Monetizing Your Virtual Event: 5 Proven Tips
Since in-person gatherings moved online, experts have been determining the best way to monetize virtual events. Apply advice from four leading event profs.
Virtual events have all but taken over the industry in the past year, and while expert predictions on hybrid note a potential shift coming in the near future, the time to monetize your virtual events is now.
Almost 75% of event and marketing professionals surveyed pivoted their events to virtual in response to COVID-19, but most organizers are still in the early stages of optimization.
Here are some best practices for monetization that have emerged since in-person events moved online, and how you can start integrating them today.
1. Don’t Treat Virtual as a Replacement for In-Person
Designing a valuable virtual event attendees will want to pay for starts with building trust that the experience will be worth it. For a virtual event to be successful, you can’t simply take a “lift and shift” approach; what worked in person won’t necessarily translate to your digital audience. Your virtual event ideas should reflect the nature of the medium through which they’re being delivered.
Attendees want to feel like they’re getting their money’s worth out of a virtual event, both in the content being presented and in the overall online experience. It will become increasingly difficult to monetize an event that feels careless and there is potential damage to your brand if you don’t deliver, says Marco Giberti, Founder of Vesuvio Ventures.
“Pay attention to setting the right expectations,” says Giberti. “A virtual event is not going to deliver a customer experience that is similar to a face-to-face event. It’s a different animal.”
One key difference you can have objective control over is the technology itself. “We focused on our video production quality to make sure that people felt, ‘Wow, this is thoughtful, detailed, high quality,’” says Kyle Suzuki, Head of XM Events for Qualtrics, who credits the success of his WorkDifferent event with that approach.
2. Think Outside the Box With Sponsors
Though event professionals are still finding their footing when it comes to virtually integrating sponsors, the concept of sponsorship remains as viable as ever when it comes to monetization. The key comes in reimagining the approach.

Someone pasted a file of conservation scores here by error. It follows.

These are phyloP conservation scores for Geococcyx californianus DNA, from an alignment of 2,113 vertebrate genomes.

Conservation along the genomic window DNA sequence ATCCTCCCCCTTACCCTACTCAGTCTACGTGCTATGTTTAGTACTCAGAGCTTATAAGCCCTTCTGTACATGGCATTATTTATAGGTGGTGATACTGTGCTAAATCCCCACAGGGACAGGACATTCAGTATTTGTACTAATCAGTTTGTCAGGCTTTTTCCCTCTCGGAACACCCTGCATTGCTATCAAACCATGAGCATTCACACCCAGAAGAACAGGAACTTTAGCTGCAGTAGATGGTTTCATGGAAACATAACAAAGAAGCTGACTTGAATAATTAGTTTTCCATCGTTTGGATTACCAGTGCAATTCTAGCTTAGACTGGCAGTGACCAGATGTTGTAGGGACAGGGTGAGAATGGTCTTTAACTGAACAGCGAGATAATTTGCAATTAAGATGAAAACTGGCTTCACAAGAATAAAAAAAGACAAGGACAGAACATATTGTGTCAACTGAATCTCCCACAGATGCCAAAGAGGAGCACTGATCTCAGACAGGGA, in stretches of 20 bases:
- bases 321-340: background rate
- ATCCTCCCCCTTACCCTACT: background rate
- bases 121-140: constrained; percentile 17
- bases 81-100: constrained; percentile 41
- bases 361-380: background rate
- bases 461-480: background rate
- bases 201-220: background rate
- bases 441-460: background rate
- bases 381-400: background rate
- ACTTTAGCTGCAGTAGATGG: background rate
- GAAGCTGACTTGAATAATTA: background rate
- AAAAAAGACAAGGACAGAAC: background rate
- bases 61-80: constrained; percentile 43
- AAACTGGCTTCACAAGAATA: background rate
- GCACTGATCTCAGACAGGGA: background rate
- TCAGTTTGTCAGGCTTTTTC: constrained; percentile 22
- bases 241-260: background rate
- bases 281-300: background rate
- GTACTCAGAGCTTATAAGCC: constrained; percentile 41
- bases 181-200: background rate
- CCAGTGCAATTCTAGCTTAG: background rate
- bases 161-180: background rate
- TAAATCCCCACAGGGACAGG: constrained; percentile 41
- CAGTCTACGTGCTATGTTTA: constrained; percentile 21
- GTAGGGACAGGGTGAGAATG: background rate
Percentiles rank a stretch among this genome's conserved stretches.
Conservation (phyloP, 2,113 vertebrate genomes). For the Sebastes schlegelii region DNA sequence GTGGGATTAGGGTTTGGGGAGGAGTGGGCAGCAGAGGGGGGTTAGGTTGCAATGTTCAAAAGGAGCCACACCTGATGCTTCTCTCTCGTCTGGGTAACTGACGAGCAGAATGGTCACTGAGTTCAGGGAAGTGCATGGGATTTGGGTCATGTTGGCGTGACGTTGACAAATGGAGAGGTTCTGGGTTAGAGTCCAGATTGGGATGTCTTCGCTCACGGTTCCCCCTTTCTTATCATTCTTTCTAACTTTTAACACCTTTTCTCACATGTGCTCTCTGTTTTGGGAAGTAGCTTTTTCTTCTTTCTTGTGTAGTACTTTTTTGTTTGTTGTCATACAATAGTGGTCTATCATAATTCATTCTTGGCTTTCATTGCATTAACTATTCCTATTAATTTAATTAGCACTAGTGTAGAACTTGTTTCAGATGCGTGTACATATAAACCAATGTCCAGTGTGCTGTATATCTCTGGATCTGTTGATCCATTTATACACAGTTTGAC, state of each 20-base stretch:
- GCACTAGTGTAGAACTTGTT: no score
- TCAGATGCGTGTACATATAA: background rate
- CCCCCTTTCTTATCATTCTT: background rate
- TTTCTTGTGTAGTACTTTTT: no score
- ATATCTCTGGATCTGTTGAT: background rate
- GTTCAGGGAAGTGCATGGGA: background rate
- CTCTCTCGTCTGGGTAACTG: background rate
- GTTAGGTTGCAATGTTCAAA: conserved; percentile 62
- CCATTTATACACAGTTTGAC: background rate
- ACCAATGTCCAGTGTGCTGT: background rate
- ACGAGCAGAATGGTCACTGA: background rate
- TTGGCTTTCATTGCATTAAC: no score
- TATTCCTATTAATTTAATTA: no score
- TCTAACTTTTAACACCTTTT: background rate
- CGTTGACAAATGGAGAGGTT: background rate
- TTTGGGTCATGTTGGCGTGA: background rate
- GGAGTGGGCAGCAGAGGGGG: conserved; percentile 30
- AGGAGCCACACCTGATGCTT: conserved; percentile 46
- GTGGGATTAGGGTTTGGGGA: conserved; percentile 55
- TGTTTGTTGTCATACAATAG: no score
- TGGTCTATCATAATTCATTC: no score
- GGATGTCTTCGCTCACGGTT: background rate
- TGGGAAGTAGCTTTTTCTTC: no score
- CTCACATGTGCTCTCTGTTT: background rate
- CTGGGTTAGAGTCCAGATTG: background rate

Just as “lift and shift” doesn’t work for planning your online event, virtual event sponsors need fresh takes on how to incorporate their brand in a way that doesn’t feel tacked on.
“Sponsors want to partner with us on an activation that is close to their hearts,” says Adele Durham, VP of Events for Haymarket Media. “You really have to home in on what they want to get out of the experience rather than just putting their logo on a step and repeat.”
For example, Durham says, just because your event is virtual doesn’t mean you can’t have an interactive, fun activation. She even dreamed up a virtual caricature artist that a sponsor could partner on.
Use this time to expand the parameters of how a sponsor can interact with your audience, and tailor it to their needs. Event professionals only report on average a confidence rating of 6.5 out of 10 when it comes to providing value to their event sponsors. Build your confidence by coming up with new ideas that serve both your sponsors and your audience.
3. Capture More Attendees at a Lower Price Point
While admission prices for virtual events are understandably lower, the potential for reach is the biggest positive shift organizers are experiencing. And because virtual event budgeting leaves more wiggle room, finding the pricing sweet spot could get you back in the black.
The average cost of a virtual event is 45% less than an in-person event, however prices slowly raised over 2020 as marketers tested the waters of what attendees considered fair. This resulted in an average cost of $443 per virtual event in the last six months of 2020. Knowing this and other virtual event benchmarks can help guide you in your pricing structure.